• First Sunday in LentLITURGY

    1966 Ford Mustant

    1966 Ford Mustang (photo from Wikipedia)

  • The Mustang is 50! The Ford Motor Co. produced the first Ford Mustang on this day in 1964. It became an instant classic (TCA p. 153).

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  • Salvation Army Day

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  • Organize your home office day

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  • James Taylor (singer) was born on this day in 1948.

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  • Earmuffs, patented as “Champion Ear Protector” by Greenwood, were introduced on this day in 1877.

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Hamentaschen & Purim rattle

Hamentaschen & Purim rattle

  • Today is the Jewish holiday of Purim
  • Second Sunday in Lent – LITURGY
  • Full Moon

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  • Kate Greenaway, English artist and book illustrator was born on this day in 1846 in London. Her illustrated books like Mother Goose created a revolution in book illustration (TCA P. 169).

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  • David Livingstone – physician and explorer was born on this day in 1813.

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  • World Storytelling Day– On World Storytelling Day, as many people as possible tell and listen to stories in as many languages and at as many places as possible, during the same day and night.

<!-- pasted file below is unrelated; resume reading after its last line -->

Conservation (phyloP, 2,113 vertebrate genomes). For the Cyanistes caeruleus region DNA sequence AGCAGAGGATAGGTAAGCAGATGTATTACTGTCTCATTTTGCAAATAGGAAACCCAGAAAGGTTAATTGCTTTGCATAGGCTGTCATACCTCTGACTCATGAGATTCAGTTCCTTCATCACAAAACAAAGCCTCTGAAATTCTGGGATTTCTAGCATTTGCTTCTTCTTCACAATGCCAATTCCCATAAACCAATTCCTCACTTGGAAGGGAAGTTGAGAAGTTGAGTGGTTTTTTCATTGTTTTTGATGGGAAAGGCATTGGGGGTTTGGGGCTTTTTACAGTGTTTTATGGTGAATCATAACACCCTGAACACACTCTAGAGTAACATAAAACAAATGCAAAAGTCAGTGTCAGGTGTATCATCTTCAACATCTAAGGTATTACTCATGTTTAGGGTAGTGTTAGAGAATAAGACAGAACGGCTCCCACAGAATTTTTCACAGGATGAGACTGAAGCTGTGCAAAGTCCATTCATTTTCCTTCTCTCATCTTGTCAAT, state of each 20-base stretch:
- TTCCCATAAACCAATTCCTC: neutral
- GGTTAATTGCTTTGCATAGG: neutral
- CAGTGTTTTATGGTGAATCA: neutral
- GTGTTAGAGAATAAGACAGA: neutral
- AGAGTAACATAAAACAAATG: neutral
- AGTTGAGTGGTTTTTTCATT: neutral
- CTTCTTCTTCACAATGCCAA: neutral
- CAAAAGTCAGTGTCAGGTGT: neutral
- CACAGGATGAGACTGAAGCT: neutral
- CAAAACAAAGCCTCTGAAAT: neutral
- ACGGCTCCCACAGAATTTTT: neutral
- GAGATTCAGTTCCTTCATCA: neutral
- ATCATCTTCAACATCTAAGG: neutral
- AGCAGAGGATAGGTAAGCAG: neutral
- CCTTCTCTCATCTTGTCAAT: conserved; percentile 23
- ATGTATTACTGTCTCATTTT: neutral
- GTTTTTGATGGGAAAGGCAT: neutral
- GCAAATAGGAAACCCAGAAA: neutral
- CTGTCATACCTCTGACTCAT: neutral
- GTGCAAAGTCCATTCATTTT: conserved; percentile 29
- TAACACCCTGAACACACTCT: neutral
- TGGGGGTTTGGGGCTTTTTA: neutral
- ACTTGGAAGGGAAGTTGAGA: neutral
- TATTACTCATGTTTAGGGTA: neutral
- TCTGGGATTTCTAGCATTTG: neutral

• Brian Mulroney, former Canadian Prime Minister  turns 75 today (born in 1939).

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  • Feast of the Annunciation – LITURGY

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  • Robert Frost was born on this day in 1874. (He’d be 140 today.)
Robert Frost

Robert Frost

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  • Coca Cola was introduced on this day in 1886

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  • The painter Vincent Van Gogh was born on this day in 1853.
  • It is also the birthday of Canadian singer Celine Dion (1968).
  • Fourth Sunday in Lent – LITURGY
  • New Moon

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  • The English poet John Donne  died on this day in 1631 at the age of 59.

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Lots of other days celebrated in March found at Brownielocks
http://www.brownielocks.com/march.html

When song reverberates past the notes

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Steve Bell Trio

On Saturday night I experienced a rare confluence of two loves—music and poetry.